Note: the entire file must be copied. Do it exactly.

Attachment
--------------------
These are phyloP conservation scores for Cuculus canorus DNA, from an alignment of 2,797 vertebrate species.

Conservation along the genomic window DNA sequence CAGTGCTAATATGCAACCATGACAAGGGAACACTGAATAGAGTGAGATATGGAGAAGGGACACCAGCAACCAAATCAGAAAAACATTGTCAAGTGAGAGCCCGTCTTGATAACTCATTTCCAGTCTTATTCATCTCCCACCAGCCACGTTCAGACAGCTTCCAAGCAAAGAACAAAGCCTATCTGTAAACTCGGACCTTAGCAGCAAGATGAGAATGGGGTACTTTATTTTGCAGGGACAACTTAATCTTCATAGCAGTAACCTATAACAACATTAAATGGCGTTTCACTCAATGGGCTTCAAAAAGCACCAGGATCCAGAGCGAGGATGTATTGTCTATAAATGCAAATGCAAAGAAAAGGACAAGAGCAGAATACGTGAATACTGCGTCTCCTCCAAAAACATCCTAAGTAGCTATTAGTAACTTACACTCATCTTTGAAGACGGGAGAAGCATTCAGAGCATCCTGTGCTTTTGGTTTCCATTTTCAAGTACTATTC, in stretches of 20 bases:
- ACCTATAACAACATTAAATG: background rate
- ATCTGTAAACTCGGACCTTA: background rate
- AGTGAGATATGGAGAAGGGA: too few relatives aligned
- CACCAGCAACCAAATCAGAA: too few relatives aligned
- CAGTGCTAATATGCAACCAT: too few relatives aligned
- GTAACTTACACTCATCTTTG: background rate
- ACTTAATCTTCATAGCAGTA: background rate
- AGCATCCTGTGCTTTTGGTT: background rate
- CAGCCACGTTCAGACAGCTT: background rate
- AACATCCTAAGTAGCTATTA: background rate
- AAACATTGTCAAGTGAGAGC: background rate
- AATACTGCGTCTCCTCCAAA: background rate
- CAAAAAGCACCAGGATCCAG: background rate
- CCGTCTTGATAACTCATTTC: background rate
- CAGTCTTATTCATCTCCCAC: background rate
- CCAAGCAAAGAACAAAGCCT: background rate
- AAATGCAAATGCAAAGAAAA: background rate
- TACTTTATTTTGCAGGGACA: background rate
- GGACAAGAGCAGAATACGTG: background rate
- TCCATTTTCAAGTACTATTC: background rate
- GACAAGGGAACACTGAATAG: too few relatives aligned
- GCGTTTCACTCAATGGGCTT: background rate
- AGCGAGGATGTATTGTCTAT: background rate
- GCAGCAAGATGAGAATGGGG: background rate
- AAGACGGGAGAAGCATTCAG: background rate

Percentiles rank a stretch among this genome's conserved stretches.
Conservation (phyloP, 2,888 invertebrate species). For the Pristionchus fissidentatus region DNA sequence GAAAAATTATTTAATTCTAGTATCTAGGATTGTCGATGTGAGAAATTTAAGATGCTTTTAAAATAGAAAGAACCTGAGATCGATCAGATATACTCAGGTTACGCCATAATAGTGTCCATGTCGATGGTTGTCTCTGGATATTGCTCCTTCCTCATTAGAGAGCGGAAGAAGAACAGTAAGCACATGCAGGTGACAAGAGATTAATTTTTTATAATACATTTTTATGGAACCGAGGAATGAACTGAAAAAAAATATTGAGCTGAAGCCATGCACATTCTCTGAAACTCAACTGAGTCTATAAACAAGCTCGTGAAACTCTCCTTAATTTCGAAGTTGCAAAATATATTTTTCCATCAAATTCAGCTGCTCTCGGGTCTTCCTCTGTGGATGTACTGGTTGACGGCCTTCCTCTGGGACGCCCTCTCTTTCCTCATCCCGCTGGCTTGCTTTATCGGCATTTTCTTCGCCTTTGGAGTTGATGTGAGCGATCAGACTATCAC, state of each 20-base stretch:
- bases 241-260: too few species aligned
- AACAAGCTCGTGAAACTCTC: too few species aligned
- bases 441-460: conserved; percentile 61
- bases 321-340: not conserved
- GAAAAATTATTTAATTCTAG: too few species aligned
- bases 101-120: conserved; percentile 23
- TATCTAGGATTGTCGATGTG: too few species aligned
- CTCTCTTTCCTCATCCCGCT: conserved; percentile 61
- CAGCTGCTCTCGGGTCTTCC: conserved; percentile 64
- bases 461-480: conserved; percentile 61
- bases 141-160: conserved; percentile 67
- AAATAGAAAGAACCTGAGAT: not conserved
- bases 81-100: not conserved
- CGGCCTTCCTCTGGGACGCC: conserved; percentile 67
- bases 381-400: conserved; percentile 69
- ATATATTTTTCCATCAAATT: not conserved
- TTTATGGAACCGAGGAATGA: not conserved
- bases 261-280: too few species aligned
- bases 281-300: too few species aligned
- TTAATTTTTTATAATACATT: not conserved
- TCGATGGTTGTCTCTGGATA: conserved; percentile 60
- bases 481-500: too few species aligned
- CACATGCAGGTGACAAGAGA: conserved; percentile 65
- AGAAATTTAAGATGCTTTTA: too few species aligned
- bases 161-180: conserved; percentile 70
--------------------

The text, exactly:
These are phyloP conservation scores for Cuculus canorus DNA, from an alignment of 2,797 vertebrate species.

Conservation along the genomic window DNA sequence CAGTGCTAATATGCAACCATGACAAGGGAACACTGAATAGAGTGAGATATGGAGAAGGGACACCAGCAACCAAATCAGAAAAACATTGTCAAGTGAGAGCCCGTCTTGATAACTCATTTCCAGTCTTATTCATCTCCCACCAGCCACGTTCAGACAGCTTCCAAGCAAAGAACAAAGCCTATCTGTAAACTCGGACCTTAGCAGCAAGATGAGAATGGGGTACTTTATTTTGCAGGGACAACTTAATCTTCATAGCAGTAACCTATAACAACATTAAATGGCGTTTCACTCAATGGGCTTCAAAAAGCACCAGGATCCAGAGCGAGGATGTATTGTCTATAAATGCAAATGCAAAGAAAAGGACAAGAGCAGAATACGTGAATACTGCGTCTCCTCCAAAAACATCCTAAGTAGCTATTAGTAACTTACACTCATCTTTGAAGACGGGAGAAGCATTCAGAGCATCCTGTGCTTTTGGTTTCCATTTTCAAGTACTATTC, in stretches of 20 bases:
- ACCTATAACAACATTAAATG: background rate
- ATCTGTAAACTCGGACCTTA: background rate
- AGTGAGATATGGAGAAGGGA: too few relatives aligned
- CACCAGCAACCAAATCAGAA: too few relatives aligned
- CAGTGCTAATATGCAACCAT: too few relatives aligned
- GTAACTTACACTCATCTTTG: background rate
- ACTTAATCTTCATAGCAGTA: background rate
- AGCATCCTGTGCTTTTGGTT: background rate
- CAGCCACGTTCAGACAGCTT: background rate
- AACATCCTAAGTAGCTATTA: background rate
- AAACATTGTCAAGTGAGAGC: background rate
- AATACTGCGTCTCCTCCAAA: background rate
- CAAAAAGCACCAGGATCCAG: background rate
- CCGTCTTGATAACTCATTTC: background rate
- CAGTCTTATTCATCTCCCAC: background rate
- CCAAGCAAAGAACAAAGCCT: background rate
- AAATGCAAATGCAAAGAAAA: background rate
- TACTTTATTTTGCAGGGACA: background rate
- GGACAAGAGCAGAATACGTG: background rate
- TCCATTTTCAAGTACTATTC: background rate
- GACAAGGGAACACTGAATAG: too few relatives aligned
- GCGTTTCACTCAATGGGCTT: background rate
- AGCGAGGATGTATTGTCTAT: background rate
- GCAGCAAGATGAGAATGGGG: background rate
- AAGACGGGAGAAGCATTCAG: background rate

Percentiles rank a stretch among this genome's conserved stretches.
Conservation (phyloP, 2,888 invertebrate species). For the Pristionchus fissidentatus region DNA sequence GAAAAATTATTTAATTCTAGTATCTAGGATTGTCGATGTGAGAAATTTAAGATGCTTTTAAAATAGAAAGAACCTGAGATCGATCAGATATACTCAGGTTACGCCATAATAGTGTCCATGTCGATGGTTGTCTCTGGATATTGCTCCTTCCTCATTAGAGAGCGGAAGAAGAACAGTAAGCACATGCAGGTGACAAGAGATTAATTTTTTATAATACATTTTTATGGAACCGAGGAATGAACTGAAAAAAAATATTGAGCTGAAGCCATGCACATTCTCTGAAACTCAACTGAGTCTATAAACAAGCTCGTGAAACTCTCCTTAATTTCGAAGTTGCAAAATATATTTTTCCATCAAATTCAGCTGCTCTCGGGTCTTCCTCTGTGGATGTACTGGTTGACGGCCTTCCTCTGGGACGCCCTCTCTTTCCTCATCCCGCTGGCTTGCTTTATCGGCATTTTCTTCGCCTTTGGAGTTGATGTGAGCGATCAGACTATCAC, state of each 20-base stretch:
- bases 241-260: too few species aligned
- AACAAGCTCGTGAAACTCTC: too few species aligned
- bases 441-460: conserved; percentile 61
- bases 321-340: not conserved
- GAAAAATTATTTAATTCTAG: too few species aligned
- bases 101-120: conserved; percentile 23
- TATCTAGGATTGTCGATGTG: too few species aligned
- CTCTCTTTCCTCATCCCGCT: conserved; percentile 61
- CAGCTGCTCTCGGGTCTTCC: conserved; percentile 64
- bases 461-480: conserved; percentile 61
- bases 141-160: conserved; percentile 67
- AAATAGAAAGAACCTGAGAT: not conserved
- bases 81-100: not conserved
- CGGCCTTCCTCTGGGACGCC: conserved; percentile 67
- bases 381-400: conserved; percentile 69
- ATATATTTTTCCATCAAATT: not conserved
- TTTATGGAACCGAGGAATGA: not conserved
- bases 261-280: too few species aligned
- bases 281-300: too few species aligned
- TTAATTTTTTATAATACATT: not conserved
- TCGATGGTTGTCTCTGGATA: conserved; percentile 60
- bases 481-500: too few species aligned
- CACATGCAGGTGACAAGAGA: conserved; percentile 65
- AGAAATTTAAGATGCTTTTA: too few species aligned
- bases 161-180: conserved; percentile 70